Judging by the behavior of certain Iranian leaders, they are surely not in any hurry to form a positive relationship with America any time soon. Iran’s anti-American sentiment is well-documented. A short time after the deal was announced, Iran’s Ayatollah Khameini tweeted an image that showed Obama pointing a gun at his own head, and referred to America as the “aggressive and criminal” United States. At a rally in March, the Ayatollah responded to crowds chanting “Death to America” by saying “Of course yes, death to America, because America is the original source of this [economic] pressure!” By all accounts, Iran’s leadership is hostile to America’s interests. But despite Iran’s highly apparent dislike of America, that particular sentiment pales in comparison to Iran’s hatred of the State of Israel. Just this week, an Iranian official stated that Iran’s” fight against the illegal Zionist regime is one of the immutable policies of Iran, which has always been maintained.” A tweet from the Ayatollah in November 2014 referred to Israel as “barbaric, wolflike, and infanticidial”, and claimed that Israel “has no cure other than annihilation”. While what it is exactly that Israel needs to be cured of remains ambiguous, Khameini’s point is abundantly clear: if given the chance, Iran will make every effort to destroy Israel and its citizens. From an Israeli (as well as American) perspective, the potential prospect of a nuclear Iran in 15 years is extremely frightening. Therefore, President Obama’s decision to only postpone Iran’s nuclear capability, rather than to eliminate it, is not wise.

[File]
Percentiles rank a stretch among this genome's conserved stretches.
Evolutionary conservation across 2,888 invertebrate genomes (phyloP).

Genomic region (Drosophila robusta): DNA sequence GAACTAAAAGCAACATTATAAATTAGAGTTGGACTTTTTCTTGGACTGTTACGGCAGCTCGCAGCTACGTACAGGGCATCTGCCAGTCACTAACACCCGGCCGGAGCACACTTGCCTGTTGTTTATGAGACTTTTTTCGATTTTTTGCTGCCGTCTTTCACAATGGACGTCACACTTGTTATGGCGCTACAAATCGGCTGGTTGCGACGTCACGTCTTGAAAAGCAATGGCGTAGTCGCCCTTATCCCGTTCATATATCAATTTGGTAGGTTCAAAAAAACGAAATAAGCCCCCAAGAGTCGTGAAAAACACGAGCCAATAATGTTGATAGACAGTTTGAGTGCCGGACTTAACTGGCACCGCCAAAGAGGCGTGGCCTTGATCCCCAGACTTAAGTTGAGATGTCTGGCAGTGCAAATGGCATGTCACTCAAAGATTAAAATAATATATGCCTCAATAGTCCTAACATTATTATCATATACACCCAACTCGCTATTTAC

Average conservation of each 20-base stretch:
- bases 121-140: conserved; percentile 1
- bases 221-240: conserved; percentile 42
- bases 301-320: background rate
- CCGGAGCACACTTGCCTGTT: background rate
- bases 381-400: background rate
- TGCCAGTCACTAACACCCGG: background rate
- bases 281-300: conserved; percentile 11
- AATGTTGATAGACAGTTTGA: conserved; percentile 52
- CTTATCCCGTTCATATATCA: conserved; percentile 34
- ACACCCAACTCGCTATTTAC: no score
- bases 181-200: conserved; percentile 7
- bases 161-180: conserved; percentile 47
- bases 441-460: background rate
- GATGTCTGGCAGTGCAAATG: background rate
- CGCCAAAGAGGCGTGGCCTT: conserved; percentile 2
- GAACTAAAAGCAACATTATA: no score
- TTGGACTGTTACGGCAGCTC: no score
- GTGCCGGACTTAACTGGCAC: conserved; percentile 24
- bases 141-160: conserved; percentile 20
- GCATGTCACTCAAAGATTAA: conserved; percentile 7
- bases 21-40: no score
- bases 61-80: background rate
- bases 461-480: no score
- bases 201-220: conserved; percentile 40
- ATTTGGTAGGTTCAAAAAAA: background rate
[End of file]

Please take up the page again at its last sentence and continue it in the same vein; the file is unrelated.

Anyone who feels threatened by Iran’s hostility holds the right to be against this deal. It is important, though to be against the deal for the right reasons. For example, it is foolish to assume that President Obama is incorrect in attempting any deal with Iran in the first place; his error is simply in accepting the deal in its current state, with many stipulations that go against our best interests. Iran is arguably both America and Israel’s greatest enemy, which is precisely why our government needs to be negotiating with Iran: to categorically eliminate the threat Iran represents, and not simply to delay it for a time that they deem convenient. It is either highly ambitious or highly stupid to think that such a belligerent relationship will sweeten in a short fifteen years, and either way, we are definitely far away from that point today. We should be negotiating with Iran, but unfortunately, the terms we have agreed to don’t serve our best interests in the long term. For the alternative to rejecting this deal isn’t war, it’s simply a better deal.